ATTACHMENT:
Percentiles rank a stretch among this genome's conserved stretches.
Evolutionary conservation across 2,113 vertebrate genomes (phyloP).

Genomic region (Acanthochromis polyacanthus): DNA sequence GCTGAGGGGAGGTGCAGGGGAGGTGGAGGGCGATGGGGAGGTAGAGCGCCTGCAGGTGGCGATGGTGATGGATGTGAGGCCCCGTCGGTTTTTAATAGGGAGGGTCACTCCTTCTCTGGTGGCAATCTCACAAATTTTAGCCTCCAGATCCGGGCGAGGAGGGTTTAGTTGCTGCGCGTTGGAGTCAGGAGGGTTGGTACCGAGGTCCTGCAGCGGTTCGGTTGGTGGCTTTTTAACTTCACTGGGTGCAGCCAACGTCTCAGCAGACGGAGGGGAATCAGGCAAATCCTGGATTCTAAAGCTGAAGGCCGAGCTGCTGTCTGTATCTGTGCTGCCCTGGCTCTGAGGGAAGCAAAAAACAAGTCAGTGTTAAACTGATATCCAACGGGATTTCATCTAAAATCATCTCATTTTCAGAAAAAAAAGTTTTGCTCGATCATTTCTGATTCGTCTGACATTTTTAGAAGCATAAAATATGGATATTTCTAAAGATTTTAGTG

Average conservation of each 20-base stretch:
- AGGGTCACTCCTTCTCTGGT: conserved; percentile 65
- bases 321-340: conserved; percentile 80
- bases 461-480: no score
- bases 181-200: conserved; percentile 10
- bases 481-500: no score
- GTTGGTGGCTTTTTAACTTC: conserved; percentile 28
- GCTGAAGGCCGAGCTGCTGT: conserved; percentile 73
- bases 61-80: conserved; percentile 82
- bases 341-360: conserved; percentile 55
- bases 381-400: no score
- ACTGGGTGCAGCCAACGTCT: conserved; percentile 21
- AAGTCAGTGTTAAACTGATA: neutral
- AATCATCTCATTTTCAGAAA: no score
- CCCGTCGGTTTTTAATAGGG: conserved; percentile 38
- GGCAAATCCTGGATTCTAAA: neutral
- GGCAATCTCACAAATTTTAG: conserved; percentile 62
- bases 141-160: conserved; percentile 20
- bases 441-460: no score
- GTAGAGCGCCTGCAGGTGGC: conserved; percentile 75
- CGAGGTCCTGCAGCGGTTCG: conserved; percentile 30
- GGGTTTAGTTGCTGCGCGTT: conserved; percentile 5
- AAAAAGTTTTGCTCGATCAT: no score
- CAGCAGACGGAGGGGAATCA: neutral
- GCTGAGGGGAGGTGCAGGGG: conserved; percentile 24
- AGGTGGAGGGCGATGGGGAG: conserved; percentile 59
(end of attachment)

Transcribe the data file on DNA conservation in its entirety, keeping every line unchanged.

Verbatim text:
Percentiles rank a stretch among this genome's conserved stretches.
Evolutionary conservation across 2,113 vertebrate genomes (phyloP).

Genomic region (Acanthochromis polyacanthus): DNA sequence GCTGAGGGGAGGTGCAGGGGAGGTGGAGGGCGATGGGGAGGTAGAGCGCCTGCAGGTGGCGATGGTGATGGATGTGAGGCCCCGTCGGTTTTTAATAGGGAGGGTCACTCCTTCTCTGGTGGCAATCTCACAAATTTTAGCCTCCAGATCCGGGCGAGGAGGGTTTAGTTGCTGCGCGTTGGAGTCAGGAGGGTTGGTACCGAGGTCCTGCAGCGGTTCGGTTGGTGGCTTTTTAACTTCACTGGGTGCAGCCAACGTCTCAGCAGACGGAGGGGAATCAGGCAAATCCTGGATTCTAAAGCTGAAGGCCGAGCTGCTGTCTGTATCTGTGCTGCCCTGGCTCTGAGGGAAGCAAAAAACAAGTCAGTGTTAAACTGATATCCAACGGGATTTCATCTAAAATCATCTCATTTTCAGAAAAAAAAGTTTTGCTCGATCATTTCTGATTCGTCTGACATTTTTAGAAGCATAAAATATGGATATTTCTAAAGATTTTAGTG

Average conservation of each 20-base stretch:
- AGGGTCACTCCTTCTCTGGT: conserved; percentile 65
- bases 321-340: conserved; percentile 80
- bases 461-480: no score
- bases 181-200: conserved; percentile 10
- bases 481-500: no score
- GTTGGTGGCTTTTTAACTTC: conserved; percentile 28
- GCTGAAGGCCGAGCTGCTGT: conserved; percentile 73
- bases 61-80: conserved; percentile 82
- bases 341-360: conserved; percentile 55
- bases 381-400: no score
- ACTGGGTGCAGCCAACGTCT: conserved; percentile 21
- AAGTCAGTGTTAAACTGATA: neutral
- AATCATCTCATTTTCAGAAA: no score
- CCCGTCGGTTTTTAATAGGG: conserved; percentile 38
- GGCAAATCCTGGATTCTAAA: neutral
- GGCAATCTCACAAATTTTAG: conserved; percentile 62
- bases 141-160: conserved; percentile 20
- bases 441-460: no score
- GTAGAGCGCCTGCAGGTGGC: conserved; percentile 75
- CGAGGTCCTGCAGCGGTTCG: conserved; percentile 30
- GGGTTTAGTTGCTGCGCGTT: conserved; percentile 5
- AAAAAGTTTTGCTCGATCAT: no score
- CAGCAGACGGAGGGGAATCA: neutral
- GCTGAGGGGAGGTGCAGGGG: conserved; percentile 24
- AGGTGGAGGGCGATGGGGAG: conserved; percentile 59